The precise military situation is difficult to gauge, as the Sri Lankan government has brought down far-reaching media censorship under its new emergency powers and no journalists are permitted in the war zone. But from government and LTTE sources it is clear that intense fighting has taken place in the last few days at a number of locations just to the east of Jaffna town, including Chavakachcheri and Chemani. The army reported killing five LTTE fighters in a “cordon and search” operation at Achchuveli just a few kilometres from the key Palali airbase—the military's logistical lifeline to the rest of the country.

The LTTE appears to be opening up a new military front in the east of country. Sri Lankan military officials confirmed that the separatists earlier this week had attacked an army camp and air base at Batticaloa, 300km to the east of Colombo. The army's headquarters inside the town were hit by mortar fire. The fighting in the east is the first since the LTTE began its push to seize control of the Jaffna peninsula, overrunning the key Elephant Pass army base on April 22.

Whatever the exact military situation, the assessment is clearly being made in India, Europe and the US that the LTTE has the upper hand and that the defeat of Sri Lankan army forces may be only weeks or even days away. Indian Prime Minister Vajpayee cancelled a scheduled visit to Bhopal earlier in the week in order to chair a series of meetings of the special Cabinet Committee on Security (CCS) on Monday and Tuesday. According to one Indian press report: “The three service chiefs briefed the committee on the latest intelligence inputs on the situation in Lanka. Intelligence reports, a source said, warned that Jaffna could fall by the month end. In fact, alarmist reports given by the Indian Navy's detachment units off the coast of Tamil Nadu say that the fall of Jaffna could happen within 24 hours.”

Previously the Indian government had ruled out direct military involvement in Sri Lanka and had also indicated that it would not assist in any evacuation of beleaguered army troops from Jaffna. Following the CCS meetings, the Indian government announced that it would be prepared to evacuate Sri Lankan troops from the area provided a ceasefire was in place. Indian armed forces have already dispatched warships and heavy transport aircraft to the south as well as 15,000 troops. In a statement to the Indian press Rear Admiral Vijay Shankar said: “We will be able to move within half an hour if orders come from Delhi.”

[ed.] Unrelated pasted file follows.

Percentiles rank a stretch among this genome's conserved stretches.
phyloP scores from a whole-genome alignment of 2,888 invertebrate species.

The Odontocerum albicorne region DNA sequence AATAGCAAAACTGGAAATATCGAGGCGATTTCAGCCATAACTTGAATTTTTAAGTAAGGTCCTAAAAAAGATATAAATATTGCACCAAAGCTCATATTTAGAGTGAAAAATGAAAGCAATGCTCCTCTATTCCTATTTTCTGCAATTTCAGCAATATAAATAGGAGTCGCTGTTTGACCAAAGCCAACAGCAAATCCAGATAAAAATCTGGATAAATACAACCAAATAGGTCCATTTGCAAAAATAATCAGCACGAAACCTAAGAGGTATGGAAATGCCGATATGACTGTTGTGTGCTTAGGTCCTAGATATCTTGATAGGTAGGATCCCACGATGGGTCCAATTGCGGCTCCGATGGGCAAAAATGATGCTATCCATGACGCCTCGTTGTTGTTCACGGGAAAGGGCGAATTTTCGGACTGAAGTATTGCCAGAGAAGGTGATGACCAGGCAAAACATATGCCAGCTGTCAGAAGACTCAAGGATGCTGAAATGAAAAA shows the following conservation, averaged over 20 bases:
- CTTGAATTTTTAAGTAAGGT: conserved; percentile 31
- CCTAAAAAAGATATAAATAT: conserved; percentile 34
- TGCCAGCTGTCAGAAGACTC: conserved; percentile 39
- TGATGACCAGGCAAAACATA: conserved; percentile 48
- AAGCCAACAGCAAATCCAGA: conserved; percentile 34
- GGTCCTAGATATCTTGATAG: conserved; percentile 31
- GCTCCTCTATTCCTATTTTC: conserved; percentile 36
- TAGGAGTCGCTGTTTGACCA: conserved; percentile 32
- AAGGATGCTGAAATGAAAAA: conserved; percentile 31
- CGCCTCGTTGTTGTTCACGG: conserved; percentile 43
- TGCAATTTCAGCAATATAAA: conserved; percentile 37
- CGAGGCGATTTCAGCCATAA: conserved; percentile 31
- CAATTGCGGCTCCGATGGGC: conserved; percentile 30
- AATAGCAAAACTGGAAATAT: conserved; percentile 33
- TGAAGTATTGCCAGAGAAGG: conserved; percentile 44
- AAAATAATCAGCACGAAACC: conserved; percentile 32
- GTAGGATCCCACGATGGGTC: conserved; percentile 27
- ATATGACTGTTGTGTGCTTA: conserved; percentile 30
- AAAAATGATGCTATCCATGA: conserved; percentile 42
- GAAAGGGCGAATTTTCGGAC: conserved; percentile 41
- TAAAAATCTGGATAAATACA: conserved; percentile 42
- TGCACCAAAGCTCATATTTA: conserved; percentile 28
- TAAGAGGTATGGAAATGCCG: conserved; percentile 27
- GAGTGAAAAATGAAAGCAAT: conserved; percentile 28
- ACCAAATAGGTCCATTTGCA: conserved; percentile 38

In an article yesterday, the New York Times quoted Sri Lankan President Kumaratunga as saying that the rebels were putting up “a very determined fight” and commenting that withdrawal “does not seem a possibility at this moment”. The newspaper then added: “Military analysts and Western diplomats say they doubt that the government can hold on indefinitely even though its troops outnumber the rebels by 6 to 1. The Sri Lankan military has been weakened by a highly politicised command structure, a demoralised rank and file, and planes that don't fly, they say. Mrs Kumaratunga herself acknowledged shortcomings in the military strategy.”

There is at least one indication that Norway and India have been embroiled in concretely working out an immediate evacuation plan for the Sri Lankan troops. An article in the Calcutta-based Telegraph newspaper on Tuesday noted: “There has been news that the Chandrika Kumaratunga administration had agreed to a ceasefire and it was time for Indian naval personnel to move in and escort the trapped Sinhalese soldiers in Jaffna and move them out to a safer destination... [But] the LTTE was making impossible demands. They were not just demanding Eelam, they were also harping on their rights to the weapons and ammunition left by the fleeing Sri Lankan forces.”